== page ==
Sophomore supremacy

10th grade at Texas High offers the best experience

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Photo by Abby Elliott

In the roller coaster of ups and downs that high school offers, these eight reasons supporting sophomore supremacy make it clear 10th graders are in a great position. For the most part, sophomores get away with using their remaining youth to avoid responsibility and emerging adulthood to justify their freedoms. 

Story by Doug Kyles, staff writer

While they may not be as optimistic as freshmen, as dedicated as juniors, or as mature as seniors, sophomores are in the high school sweet-spot, the “Goldilocks Zone,” of all four years at Texas High. Tenth grade offers important advantages and an environment that makes all other years seem dull by comparison.

While some would consider 10th grade the dull sequel in the high school saga, here are eight reasons, some serious, several satirical, why the sophomore experience is superior to all others. 

1. Freshman year is all behind you. The days of frantically searching for classes, finding one’s identity, and desperately clinging onto middle school friends are over (hopefully). By now, odds are the campus is a second home for you, or at the very least, not as big and scary as it was freshman year.

2. You are no longer the enemy. Let’s face it, few people can look back on themselves as freshmen and avoid cringing. The fact that freshmen are often seen as pests or glorified middle schoolers (and treated as such) doesn’t go far to make memories of the year fond. Now, as sophomores, you have gained the privilege of pretending you’re better than those trying to survive their first year, even if you were in the same position just a few months ago.

3. With driving comes tremendous freedom. For most students, sophomore year means driving for the first time. After the infamous test is completed, you have complete freedom to go wherever you want whenever you please, right? Well, not exactly. While you may not be able to stay out until 1:00 a.m., the days of mom chauffeuring you in her minivan are largely over, and that’s something to be thankful for.

4. Coursework is challenging, not crushing. Freshman year may have left you wondering if your middle school teachers were exaggerating about the difficulty of high school, but they weren’t. It’s just that the higher level classes that strike fear into students everywhere haven’t been offered yet. In sophmore year, truly challenging AP classes make their debut for most. (Although those forced to take AP Art History freshman year have unfortunately already been familiarized. Thanks for that academic advice, Dad.) Luckily, many courses do not offer the most challenging levels by 10th grade.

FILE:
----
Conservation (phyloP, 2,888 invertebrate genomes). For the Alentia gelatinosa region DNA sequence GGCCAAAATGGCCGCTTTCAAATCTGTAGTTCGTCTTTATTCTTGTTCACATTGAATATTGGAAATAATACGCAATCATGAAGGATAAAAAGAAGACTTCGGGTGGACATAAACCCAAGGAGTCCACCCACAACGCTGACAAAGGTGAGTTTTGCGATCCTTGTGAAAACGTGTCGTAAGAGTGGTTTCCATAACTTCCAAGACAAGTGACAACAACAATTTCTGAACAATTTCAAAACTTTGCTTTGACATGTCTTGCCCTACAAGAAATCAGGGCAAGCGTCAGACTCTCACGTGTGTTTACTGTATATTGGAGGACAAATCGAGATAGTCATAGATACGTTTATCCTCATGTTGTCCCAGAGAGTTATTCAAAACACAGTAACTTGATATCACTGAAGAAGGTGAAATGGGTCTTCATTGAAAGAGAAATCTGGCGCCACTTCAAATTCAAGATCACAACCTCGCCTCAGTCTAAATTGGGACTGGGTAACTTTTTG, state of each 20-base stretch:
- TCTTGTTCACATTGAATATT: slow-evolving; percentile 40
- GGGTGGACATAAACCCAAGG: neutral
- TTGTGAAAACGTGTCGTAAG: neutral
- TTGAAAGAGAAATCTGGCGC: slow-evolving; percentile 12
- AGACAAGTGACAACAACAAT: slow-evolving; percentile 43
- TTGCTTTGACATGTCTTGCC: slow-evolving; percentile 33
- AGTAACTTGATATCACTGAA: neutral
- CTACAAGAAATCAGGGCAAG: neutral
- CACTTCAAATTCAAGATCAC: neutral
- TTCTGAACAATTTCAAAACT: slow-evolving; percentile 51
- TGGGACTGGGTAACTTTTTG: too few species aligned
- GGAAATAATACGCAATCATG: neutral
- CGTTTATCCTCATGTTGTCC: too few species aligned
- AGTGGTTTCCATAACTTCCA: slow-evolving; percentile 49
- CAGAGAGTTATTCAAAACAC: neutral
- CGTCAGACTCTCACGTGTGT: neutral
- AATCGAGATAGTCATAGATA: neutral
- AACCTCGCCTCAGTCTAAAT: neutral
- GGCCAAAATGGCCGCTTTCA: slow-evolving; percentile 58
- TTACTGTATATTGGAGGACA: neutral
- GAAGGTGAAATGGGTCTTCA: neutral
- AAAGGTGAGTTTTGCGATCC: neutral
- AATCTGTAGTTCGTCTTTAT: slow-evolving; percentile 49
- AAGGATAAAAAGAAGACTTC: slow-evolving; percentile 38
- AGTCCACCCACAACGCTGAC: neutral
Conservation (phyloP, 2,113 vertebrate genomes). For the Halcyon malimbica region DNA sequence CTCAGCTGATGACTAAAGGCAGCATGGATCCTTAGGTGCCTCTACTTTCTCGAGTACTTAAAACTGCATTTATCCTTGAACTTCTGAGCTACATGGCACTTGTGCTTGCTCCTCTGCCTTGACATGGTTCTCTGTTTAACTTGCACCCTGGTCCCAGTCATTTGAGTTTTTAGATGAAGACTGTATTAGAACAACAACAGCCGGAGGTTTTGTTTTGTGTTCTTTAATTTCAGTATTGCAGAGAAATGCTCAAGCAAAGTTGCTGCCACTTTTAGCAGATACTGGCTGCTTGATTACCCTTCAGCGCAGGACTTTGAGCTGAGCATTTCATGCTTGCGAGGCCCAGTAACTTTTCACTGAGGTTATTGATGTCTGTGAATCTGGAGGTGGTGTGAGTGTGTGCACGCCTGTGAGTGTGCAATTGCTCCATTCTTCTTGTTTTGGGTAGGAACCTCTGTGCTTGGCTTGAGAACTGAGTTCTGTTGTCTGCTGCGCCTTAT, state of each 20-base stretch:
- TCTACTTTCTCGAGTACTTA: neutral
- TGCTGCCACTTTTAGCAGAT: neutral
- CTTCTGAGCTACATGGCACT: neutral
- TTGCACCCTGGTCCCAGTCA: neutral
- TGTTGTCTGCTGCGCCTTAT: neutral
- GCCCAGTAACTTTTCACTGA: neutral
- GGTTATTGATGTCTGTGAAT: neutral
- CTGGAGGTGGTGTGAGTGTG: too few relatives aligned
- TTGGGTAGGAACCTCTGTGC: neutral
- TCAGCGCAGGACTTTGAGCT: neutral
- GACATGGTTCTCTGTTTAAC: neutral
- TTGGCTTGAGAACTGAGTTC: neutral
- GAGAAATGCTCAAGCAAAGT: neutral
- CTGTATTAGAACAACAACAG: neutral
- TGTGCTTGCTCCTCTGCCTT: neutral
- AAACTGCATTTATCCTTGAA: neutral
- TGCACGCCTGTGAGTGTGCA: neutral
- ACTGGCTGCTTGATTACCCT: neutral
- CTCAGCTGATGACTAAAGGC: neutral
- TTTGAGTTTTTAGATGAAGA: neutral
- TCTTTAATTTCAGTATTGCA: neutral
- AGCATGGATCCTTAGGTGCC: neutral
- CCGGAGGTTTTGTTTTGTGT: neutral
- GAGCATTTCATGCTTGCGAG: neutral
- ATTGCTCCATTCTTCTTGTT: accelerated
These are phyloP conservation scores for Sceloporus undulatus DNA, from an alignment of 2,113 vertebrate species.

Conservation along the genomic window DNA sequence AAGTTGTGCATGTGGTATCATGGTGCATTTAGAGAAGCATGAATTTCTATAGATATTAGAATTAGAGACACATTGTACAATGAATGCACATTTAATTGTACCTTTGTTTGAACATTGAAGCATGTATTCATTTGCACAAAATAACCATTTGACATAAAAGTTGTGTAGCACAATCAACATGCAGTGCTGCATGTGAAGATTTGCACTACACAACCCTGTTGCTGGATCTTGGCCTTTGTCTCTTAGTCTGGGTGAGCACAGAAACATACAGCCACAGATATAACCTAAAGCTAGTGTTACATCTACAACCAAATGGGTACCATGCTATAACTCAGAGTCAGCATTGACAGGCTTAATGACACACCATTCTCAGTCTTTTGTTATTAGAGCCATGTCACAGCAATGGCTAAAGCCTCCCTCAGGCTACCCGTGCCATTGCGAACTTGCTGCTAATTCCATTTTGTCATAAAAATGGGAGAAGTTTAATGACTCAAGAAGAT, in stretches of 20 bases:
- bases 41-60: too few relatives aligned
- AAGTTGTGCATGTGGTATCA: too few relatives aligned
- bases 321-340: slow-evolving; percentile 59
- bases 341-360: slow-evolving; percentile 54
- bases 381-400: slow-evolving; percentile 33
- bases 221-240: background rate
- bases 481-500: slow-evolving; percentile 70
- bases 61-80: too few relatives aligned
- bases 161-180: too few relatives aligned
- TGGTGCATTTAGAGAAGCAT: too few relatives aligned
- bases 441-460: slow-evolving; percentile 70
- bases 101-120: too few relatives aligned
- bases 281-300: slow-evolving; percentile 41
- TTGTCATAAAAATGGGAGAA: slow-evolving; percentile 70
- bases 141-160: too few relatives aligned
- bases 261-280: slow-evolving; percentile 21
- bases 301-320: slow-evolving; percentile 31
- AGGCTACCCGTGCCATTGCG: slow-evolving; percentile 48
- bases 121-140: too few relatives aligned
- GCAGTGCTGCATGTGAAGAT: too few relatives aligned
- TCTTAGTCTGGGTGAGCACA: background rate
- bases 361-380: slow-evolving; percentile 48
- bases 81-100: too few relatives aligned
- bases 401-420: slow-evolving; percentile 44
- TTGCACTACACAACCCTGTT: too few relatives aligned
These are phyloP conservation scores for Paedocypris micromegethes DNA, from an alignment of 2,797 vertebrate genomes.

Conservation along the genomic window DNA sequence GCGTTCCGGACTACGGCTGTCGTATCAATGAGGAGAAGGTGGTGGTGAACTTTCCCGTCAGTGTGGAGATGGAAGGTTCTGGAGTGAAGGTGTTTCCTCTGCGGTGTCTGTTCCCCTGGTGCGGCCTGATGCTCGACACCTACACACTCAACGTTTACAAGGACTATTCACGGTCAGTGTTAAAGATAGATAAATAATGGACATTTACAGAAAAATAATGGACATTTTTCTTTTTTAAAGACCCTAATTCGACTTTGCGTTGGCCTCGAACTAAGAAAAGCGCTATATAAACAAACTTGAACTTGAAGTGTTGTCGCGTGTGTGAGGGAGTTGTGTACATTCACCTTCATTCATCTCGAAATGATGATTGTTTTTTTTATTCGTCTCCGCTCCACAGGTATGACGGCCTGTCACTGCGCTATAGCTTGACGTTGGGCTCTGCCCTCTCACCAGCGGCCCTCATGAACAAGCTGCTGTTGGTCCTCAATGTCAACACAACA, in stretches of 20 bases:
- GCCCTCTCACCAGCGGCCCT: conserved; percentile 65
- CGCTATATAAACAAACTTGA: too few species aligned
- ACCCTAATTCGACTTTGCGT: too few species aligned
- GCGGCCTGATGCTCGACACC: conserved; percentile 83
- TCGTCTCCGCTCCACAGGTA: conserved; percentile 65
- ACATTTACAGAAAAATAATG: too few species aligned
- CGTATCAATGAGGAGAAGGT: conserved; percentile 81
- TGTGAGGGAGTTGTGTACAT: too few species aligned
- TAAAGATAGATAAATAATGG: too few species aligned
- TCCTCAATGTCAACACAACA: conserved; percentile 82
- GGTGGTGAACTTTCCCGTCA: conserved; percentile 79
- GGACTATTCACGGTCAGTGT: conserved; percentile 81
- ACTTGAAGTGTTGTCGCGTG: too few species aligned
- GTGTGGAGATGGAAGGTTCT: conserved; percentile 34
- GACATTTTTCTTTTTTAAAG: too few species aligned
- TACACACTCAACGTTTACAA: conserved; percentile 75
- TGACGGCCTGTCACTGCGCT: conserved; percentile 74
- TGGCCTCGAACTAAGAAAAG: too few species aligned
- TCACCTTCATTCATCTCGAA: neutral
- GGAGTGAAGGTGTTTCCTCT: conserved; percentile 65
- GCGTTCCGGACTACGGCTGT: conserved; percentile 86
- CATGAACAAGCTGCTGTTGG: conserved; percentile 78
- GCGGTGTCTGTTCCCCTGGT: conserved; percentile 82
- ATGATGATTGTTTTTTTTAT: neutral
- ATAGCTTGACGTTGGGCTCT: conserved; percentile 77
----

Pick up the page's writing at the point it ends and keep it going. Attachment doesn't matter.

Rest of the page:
5. All play and no work. All high schoolers are in a middle-ground between their care-free childhoods and the responsibilities of adulthood, but for sophomores, they are even more so. By sophomore year, all the freedoms of upperclassmen are available without the responsibility they face, because most sophomores don’t have jobs and won’t until they are older. Long hours of working is a worry for the future for 10th graders, not a current problem.

6. You haven’t lost all motivation yet. Senioritis is a serious affliction, but one that, like the name suggests, mainly preys upon upperclassmen. By sophomore year, the work you’ve put in is significant, but not enough to have drained you completely. For most, the goals and hope that was formed from freshman year has survived up until this point. To their credit, sophomores are gullible enough to believe that every assignment will be the most challenging yet and the class they are worried about will get easier any second now. 

7. The college process is an inevitable danger, not an immediate one. When and where to start with the monstrous college application process? Well, not yet. As a sophomore, one can keep telling themselves they have all the time in the world before they have to worry about their future outside of high school, and be right in part, because 10th grade is just far enough away from graduation that it is useless to worry. 

8. Joining Publications. Sophomore year is the year one is eligible to join Texas High Publications. What awaits you is a world of editors not responding on Trello, constant rewrites on stories that you just can’t seem to get right, and hours spent on stories that seemed simple when you pitched them. But last for even a short while on the Tiger Times staff or in the photography studio, and you will quickly feel the satisfaction of a finished story, making the struggle worth it all the while. 

In the roller coaster of ups and downs that high school offers, these eight reasons supporting sophomore supremacy make it clear 10th graders are in a great position. For the most part, sophomores get away with using their remaining youth to avoid responsibility and emerging adulthood to justify their freedoms.